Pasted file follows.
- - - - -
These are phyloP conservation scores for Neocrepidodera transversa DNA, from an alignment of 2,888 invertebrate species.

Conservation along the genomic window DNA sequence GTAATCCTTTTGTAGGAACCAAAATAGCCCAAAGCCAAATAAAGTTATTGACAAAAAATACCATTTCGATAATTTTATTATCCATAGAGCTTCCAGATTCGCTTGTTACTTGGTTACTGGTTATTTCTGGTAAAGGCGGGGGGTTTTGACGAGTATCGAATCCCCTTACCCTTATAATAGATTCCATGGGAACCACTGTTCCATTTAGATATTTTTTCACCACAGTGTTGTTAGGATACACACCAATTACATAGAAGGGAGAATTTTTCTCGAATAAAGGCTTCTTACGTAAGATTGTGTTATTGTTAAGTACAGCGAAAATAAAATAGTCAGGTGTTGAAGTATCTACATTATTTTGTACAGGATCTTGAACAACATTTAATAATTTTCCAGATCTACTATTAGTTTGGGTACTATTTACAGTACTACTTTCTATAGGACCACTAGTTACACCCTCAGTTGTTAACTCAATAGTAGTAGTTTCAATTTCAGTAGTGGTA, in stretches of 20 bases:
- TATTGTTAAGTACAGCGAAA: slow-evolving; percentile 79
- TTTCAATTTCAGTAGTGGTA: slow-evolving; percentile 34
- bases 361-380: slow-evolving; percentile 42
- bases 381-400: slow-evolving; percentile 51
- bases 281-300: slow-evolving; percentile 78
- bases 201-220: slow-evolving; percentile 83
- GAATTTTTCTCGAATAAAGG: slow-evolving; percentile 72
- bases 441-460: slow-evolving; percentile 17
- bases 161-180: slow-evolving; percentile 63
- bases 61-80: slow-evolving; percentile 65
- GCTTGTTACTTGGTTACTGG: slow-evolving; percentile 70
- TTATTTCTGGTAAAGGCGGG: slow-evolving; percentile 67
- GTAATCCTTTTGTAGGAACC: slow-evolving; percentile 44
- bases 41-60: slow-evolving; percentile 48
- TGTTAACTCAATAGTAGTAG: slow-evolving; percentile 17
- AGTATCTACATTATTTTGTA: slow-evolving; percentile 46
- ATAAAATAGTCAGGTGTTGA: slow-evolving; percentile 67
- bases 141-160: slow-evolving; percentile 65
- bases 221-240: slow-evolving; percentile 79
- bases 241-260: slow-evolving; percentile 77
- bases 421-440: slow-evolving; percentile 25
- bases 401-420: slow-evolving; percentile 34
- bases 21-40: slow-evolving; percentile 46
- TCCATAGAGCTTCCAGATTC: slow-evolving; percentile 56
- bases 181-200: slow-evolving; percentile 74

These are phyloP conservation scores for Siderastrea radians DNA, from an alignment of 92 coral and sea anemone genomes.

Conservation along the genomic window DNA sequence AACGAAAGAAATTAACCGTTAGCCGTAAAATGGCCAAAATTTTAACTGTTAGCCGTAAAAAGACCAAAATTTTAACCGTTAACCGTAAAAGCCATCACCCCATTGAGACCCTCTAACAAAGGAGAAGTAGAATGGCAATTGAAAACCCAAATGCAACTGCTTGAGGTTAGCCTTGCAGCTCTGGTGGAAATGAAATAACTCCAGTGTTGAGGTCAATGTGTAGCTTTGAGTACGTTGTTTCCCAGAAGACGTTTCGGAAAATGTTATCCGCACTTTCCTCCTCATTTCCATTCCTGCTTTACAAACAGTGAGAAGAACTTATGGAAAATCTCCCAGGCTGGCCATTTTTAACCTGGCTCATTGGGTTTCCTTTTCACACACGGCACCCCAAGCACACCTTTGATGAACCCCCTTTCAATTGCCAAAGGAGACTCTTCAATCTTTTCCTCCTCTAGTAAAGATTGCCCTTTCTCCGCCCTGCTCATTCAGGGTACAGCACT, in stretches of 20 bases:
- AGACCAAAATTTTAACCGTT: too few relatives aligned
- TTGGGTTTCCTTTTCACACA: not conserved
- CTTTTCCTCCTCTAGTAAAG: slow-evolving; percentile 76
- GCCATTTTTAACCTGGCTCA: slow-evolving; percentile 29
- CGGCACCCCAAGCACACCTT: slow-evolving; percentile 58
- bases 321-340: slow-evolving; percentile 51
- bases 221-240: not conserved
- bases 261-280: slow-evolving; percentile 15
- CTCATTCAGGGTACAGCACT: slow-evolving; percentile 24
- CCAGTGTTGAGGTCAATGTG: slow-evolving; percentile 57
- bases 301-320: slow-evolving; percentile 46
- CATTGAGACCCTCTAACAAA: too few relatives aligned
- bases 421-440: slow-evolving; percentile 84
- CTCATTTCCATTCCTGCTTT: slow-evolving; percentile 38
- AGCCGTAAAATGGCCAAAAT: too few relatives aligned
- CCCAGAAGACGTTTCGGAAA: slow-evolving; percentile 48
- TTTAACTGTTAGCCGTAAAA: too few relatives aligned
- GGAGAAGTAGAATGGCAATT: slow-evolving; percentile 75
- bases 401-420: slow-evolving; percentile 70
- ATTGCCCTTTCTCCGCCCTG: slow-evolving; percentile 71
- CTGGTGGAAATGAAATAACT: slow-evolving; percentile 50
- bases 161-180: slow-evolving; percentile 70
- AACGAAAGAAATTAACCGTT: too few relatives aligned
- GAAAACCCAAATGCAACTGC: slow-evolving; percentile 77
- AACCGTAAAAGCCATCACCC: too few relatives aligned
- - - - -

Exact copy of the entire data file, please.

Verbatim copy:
These are phyloP conservation scores for Neocrepidodera transversa DNA, from an alignment of 2,888 invertebrate species.

Conservation along the genomic window DNA sequence GTAATCCTTTTGTAGGAACCAAAATAGCCCAAAGCCAAATAAAGTTATTGACAAAAAATACCATTTCGATAATTTTATTATCCATAGAGCTTCCAGATTCGCTTGTTACTTGGTTACTGGTTATTTCTGGTAAAGGCGGGGGGTTTTGACGAGTATCGAATCCCCTTACCCTTATAATAGATTCCATGGGAACCACTGTTCCATTTAGATATTTTTTCACCACAGTGTTGTTAGGATACACACCAATTACATAGAAGGGAGAATTTTTCTCGAATAAAGGCTTCTTACGTAAGATTGTGTTATTGTTAAGTACAGCGAAAATAAAATAGTCAGGTGTTGAAGTATCTACATTATTTTGTACAGGATCTTGAACAACATTTAATAATTTTCCAGATCTACTATTAGTTTGGGTACTATTTACAGTACTACTTTCTATAGGACCACTAGTTACACCCTCAGTTGTTAACTCAATAGTAGTAGTTTCAATTTCAGTAGTGGTA, in stretches of 20 bases:
- TATTGTTAAGTACAGCGAAA: slow-evolving; percentile 79
- TTTCAATTTCAGTAGTGGTA: slow-evolving; percentile 34
- bases 361-380: slow-evolving; percentile 42
- bases 381-400: slow-evolving; percentile 51
- bases 281-300: slow-evolving; percentile 78
- bases 201-220: slow-evolving; percentile 83
- GAATTTTTCTCGAATAAAGG: slow-evolving; percentile 72
- bases 441-460: slow-evolving; percentile 17
- bases 161-180: slow-evolving; percentile 63
- bases 61-80: slow-evolving; percentile 65
- GCTTGTTACTTGGTTACTGG: slow-evolving; percentile 70
- TTATTTCTGGTAAAGGCGGG: slow-evolving; percentile 67
- GTAATCCTTTTGTAGGAACC: slow-evolving; percentile 44
- bases 41-60: slow-evolving; percentile 48
- TGTTAACTCAATAGTAGTAG: slow-evolving; percentile 17
- AGTATCTACATTATTTTGTA: slow-evolving; percentile 46
- ATAAAATAGTCAGGTGTTGA: slow-evolving; percentile 67
- bases 141-160: slow-evolving; percentile 65
- bases 221-240: slow-evolving; percentile 79
- bases 241-260: slow-evolving; percentile 77
- bases 421-440: slow-evolving; percentile 25
- bases 401-420: slow-evolving; percentile 34
- bases 21-40: slow-evolving; percentile 46
- TCCATAGAGCTTCCAGATTC: slow-evolving; percentile 56
- bases 181-200: slow-evolving; percentile 74

These are phyloP conservation scores for Siderastrea radians DNA, from an alignment of 92 coral and sea anemone genomes.

Conservation along the genomic window DNA sequence AACGAAAGAAATTAACCGTTAGCCGTAAAATGGCCAAAATTTTAACTGTTAGCCGTAAAAAGACCAAAATTTTAACCGTTAACCGTAAAAGCCATCACCCCATTGAGACCCTCTAACAAAGGAGAAGTAGAATGGCAATTGAAAACCCAAATGCAACTGCTTGAGGTTAGCCTTGCAGCTCTGGTGGAAATGAAATAACTCCAGTGTTGAGGTCAATGTGTAGCTTTGAGTACGTTGTTTCCCAGAAGACGTTTCGGAAAATGTTATCCGCACTTTCCTCCTCATTTCCATTCCTGCTTTACAAACAGTGAGAAGAACTTATGGAAAATCTCCCAGGCTGGCCATTTTTAACCTGGCTCATTGGGTTTCCTTTTCACACACGGCACCCCAAGCACACCTTTGATGAACCCCCTTTCAATTGCCAAAGGAGACTCTTCAATCTTTTCCTCCTCTAGTAAAGATTGCCCTTTCTCCGCCCTGCTCATTCAGGGTACAGCACT, in stretches of 20 bases:
- AGACCAAAATTTTAACCGTT: too few relatives aligned
- TTGGGTTTCCTTTTCACACA: not conserved
- CTTTTCCTCCTCTAGTAAAG: slow-evolving; percentile 76
- GCCATTTTTAACCTGGCTCA: slow-evolving; percentile 29
- CGGCACCCCAAGCACACCTT: slow-evolving; percentile 58
- bases 321-340: slow-evolving; percentile 51
- bases 221-240: not conserved
- bases 261-280: slow-evolving; percentile 15
- CTCATTCAGGGTACAGCACT: slow-evolving; percentile 24
- CCAGTGTTGAGGTCAATGTG: slow-evolving; percentile 57
- bases 301-320: slow-evolving; percentile 46
- CATTGAGACCCTCTAACAAA: too few relatives aligned
- bases 421-440: slow-evolving; percentile 84
- CTCATTTCCATTCCTGCTTT: slow-evolving; percentile 38
- AGCCGTAAAATGGCCAAAAT: too few relatives aligned
- CCCAGAAGACGTTTCGGAAA: slow-evolving; percentile 48
- TTTAACTGTTAGCCGTAAAA: too few relatives aligned
- GGAGAAGTAGAATGGCAATT: slow-evolving; percentile 75
- bases 401-420: slow-evolving; percentile 70
- ATTGCCCTTTCTCCGCCCTG: slow-evolving; percentile 71
- CTGGTGGAAATGAAATAACT: slow-evolving; percentile 50
- bases 161-180: slow-evolving; percentile 70
- AACGAAAGAAATTAACCGTT: too few relatives aligned
- GAAAACCCAAATGCAACTGC: slow-evolving; percentile 77
- AACCGTAAAAGCCATCACCC: too few relatives aligned